Every utterance is not reported on its merits. When asked a question like “are green taxes good for the economy” the answer, as anyone who’s looked at this, or any other issue knows, “it depends”.
Politicians will therefore be asked to elaborate. I’m going to answer that as if I was a junior minister in the Department for Energy and Climate Change:
“So there are some good taxes, and some bad taxes. For example, I am in favour of fuel duty because tax has to come from somewhere, fuel duty’s fair, provides an incentive to drive less, slower, in a more fuel-efficient car and so reduces pollution and congestion; but think the VED is ridiculous. Green Levies on utility bills are regressive and distortionary, but taxes on extracting Oil and Gas from the ground aren’t. There’s a case for state subsidy of renewables & nuclear, but wind-power is ridiculous“
That answer will piss EVERYONE off. The anti-tax, anti-green band of conservatism exemplified by the Taxpayers’ Alliance will focus on support for Fuel Duty. The Daily Mail will report it as “Minister wants you to pay MORE for your petrol“, but the Guardian will contrast the “greenest government ever” with support for cutting green levies on utility bills. In the media hive-mind WINDFARMS=GREEN POLICY so a politician trotting out the summary of my opinions above will risk being branded a “climate-change denier” which will mean being ignored by about a third of the electorate from that day hence.
Papers report politicians in a way to ensure politicians are even less popular than Journalists (which is incidentally why politicians are beating up blameless utility companies right now – the abused victimising those even more hated), by focussing on the comments which will annoy that paper’s readership the most. Everyone thinks the politician in question is “an idiot” who “doesn’t know what he’s talking about“. Everyone’s prior assumption of politicians being stupid, ignorant arseholes, who’re only in it for themselves, or possibly their mates in the Union lobby/city/big business/EU (delete according to taste), is reinforced.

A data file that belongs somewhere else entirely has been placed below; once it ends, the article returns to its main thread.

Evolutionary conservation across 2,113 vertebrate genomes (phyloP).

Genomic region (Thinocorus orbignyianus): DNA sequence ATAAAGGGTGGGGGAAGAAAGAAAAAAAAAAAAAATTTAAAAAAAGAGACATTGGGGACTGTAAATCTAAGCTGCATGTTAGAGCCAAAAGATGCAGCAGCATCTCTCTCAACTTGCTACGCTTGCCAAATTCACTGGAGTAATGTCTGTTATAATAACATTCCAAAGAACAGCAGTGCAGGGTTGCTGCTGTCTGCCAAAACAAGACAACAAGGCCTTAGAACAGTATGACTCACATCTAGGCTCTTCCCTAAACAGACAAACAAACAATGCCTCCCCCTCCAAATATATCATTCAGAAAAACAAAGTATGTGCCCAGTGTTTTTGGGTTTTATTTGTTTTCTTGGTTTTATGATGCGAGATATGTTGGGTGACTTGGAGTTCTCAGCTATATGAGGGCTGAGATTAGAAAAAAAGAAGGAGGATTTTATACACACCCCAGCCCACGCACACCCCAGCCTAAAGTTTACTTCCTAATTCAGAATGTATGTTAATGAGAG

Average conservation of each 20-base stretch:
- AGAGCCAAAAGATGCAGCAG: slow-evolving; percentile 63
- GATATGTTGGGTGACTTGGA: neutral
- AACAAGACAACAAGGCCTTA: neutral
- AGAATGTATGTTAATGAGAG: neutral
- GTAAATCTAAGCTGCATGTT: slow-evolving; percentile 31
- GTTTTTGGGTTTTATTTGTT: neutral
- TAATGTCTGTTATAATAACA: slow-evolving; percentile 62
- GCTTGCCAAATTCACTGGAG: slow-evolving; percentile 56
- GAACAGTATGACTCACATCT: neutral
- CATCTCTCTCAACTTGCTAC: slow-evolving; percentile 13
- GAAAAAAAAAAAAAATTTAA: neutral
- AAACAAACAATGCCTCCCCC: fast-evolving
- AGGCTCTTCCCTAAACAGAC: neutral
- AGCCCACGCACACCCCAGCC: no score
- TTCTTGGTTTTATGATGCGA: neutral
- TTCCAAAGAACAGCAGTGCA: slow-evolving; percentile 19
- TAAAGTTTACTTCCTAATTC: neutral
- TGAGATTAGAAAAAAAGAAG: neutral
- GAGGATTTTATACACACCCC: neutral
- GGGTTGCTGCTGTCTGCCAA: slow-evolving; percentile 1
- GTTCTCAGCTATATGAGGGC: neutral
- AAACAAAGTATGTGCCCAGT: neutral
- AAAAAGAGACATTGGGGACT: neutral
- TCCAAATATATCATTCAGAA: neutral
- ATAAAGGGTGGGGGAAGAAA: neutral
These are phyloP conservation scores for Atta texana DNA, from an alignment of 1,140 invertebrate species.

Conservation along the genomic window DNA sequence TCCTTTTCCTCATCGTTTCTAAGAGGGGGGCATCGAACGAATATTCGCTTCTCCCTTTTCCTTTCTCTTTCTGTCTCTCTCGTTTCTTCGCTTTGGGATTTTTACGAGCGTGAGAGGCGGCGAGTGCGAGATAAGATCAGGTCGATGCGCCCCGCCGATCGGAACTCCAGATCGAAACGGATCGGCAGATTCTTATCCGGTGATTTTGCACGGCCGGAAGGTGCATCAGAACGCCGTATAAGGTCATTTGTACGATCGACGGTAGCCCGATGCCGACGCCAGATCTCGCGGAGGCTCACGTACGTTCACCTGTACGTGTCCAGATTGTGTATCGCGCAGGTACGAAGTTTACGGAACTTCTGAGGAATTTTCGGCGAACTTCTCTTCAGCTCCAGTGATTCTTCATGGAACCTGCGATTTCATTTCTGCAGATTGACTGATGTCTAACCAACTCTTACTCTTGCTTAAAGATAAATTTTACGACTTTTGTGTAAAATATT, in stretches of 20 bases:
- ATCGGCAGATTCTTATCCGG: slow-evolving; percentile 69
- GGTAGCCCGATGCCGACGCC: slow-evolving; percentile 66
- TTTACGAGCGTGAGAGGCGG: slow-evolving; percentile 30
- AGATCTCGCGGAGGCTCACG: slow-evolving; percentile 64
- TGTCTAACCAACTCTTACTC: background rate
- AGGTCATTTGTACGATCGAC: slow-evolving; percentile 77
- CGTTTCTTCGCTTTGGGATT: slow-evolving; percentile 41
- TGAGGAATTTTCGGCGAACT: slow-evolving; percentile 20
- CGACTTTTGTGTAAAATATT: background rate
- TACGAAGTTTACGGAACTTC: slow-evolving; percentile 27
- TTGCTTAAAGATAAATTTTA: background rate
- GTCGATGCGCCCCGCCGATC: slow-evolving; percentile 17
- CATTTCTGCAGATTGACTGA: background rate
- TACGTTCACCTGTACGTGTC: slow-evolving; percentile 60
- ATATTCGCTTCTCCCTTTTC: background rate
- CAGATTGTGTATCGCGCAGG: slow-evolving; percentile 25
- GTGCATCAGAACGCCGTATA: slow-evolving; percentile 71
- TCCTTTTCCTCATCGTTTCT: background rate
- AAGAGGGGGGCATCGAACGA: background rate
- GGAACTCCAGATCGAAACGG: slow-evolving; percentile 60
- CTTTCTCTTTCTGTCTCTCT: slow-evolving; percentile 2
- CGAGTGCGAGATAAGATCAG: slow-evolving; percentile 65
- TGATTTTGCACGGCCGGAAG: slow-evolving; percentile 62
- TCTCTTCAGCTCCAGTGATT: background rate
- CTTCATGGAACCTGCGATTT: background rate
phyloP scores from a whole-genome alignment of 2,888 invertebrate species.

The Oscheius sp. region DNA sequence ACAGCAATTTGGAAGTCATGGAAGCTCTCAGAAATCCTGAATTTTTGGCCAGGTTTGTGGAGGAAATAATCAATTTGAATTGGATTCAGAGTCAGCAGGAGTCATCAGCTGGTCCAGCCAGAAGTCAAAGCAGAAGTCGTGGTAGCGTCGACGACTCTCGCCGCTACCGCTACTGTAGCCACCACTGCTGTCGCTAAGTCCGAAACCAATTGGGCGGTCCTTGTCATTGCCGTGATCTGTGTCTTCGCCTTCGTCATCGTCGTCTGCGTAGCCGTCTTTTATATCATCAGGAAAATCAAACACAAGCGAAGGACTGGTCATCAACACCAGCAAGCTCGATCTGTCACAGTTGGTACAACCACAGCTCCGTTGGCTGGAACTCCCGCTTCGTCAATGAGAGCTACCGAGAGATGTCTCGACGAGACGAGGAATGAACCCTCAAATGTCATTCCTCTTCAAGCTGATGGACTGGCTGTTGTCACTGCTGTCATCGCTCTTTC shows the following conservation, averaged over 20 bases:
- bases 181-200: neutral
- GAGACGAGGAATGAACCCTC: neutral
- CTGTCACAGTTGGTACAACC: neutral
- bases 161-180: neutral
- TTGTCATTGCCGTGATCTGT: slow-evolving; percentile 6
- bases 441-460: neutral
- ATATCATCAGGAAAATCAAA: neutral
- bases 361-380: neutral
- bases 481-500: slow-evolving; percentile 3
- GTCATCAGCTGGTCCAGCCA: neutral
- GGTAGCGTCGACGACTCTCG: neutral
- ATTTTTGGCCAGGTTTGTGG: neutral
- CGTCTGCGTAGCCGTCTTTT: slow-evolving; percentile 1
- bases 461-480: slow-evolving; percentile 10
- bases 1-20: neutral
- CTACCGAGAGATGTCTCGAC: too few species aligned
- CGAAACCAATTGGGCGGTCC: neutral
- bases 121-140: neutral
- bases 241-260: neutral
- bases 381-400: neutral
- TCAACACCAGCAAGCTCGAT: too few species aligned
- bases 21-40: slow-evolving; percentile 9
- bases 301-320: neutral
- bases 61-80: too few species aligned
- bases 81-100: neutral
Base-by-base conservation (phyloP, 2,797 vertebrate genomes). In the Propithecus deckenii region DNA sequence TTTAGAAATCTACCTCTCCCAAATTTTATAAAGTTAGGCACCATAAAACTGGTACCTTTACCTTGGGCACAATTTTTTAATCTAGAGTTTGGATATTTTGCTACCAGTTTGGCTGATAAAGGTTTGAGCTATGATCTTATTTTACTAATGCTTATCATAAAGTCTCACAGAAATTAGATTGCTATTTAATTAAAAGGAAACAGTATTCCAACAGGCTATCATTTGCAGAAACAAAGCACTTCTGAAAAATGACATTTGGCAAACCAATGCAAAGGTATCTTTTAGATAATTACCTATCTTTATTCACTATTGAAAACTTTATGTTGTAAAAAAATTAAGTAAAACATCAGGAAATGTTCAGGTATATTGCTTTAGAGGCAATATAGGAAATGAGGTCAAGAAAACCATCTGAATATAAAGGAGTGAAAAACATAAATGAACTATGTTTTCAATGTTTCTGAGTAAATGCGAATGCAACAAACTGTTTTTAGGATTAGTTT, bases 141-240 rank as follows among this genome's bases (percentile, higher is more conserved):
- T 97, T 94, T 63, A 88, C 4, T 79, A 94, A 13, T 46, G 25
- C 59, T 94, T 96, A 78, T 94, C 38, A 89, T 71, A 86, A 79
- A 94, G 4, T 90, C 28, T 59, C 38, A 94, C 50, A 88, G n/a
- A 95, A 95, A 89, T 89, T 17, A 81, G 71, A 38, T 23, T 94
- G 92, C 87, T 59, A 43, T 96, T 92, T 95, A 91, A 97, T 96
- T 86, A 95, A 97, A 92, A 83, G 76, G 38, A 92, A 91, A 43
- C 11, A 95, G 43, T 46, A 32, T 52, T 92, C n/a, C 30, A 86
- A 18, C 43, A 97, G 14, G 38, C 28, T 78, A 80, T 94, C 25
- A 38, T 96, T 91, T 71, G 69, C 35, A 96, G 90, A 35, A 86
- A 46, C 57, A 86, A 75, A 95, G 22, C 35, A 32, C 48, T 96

So politicians don’t answer the question. Instead they position themselves on whichever “side” of the debate on which they wish to be reported as being by the media, and utter the soundbite they wish to get into the papers.
And that, in a nutshell is why politicians don’t answer anything to the satisfaction of economists, experts, bloggers or,indeed, anyone paying attention. They can’t, because Journalists don’t report in enough detail. A politician’s comments might get 30 seconds of broadcast news. Even newspaper journalists don’t report in enough detail because we, the public, aren’t that interested in politics. And so we get the politicians (or the caricature of them presented by the media) we deserve.
Meanwhile politicians actually do try to create the best legislation they can, according to their beliefs and principles. And everyone will hate them for it, despite the UK being a reasonably well-governed, orderly and pleasant place to live. Our politicians are obviously doing less wrong than in much of the rest of the world.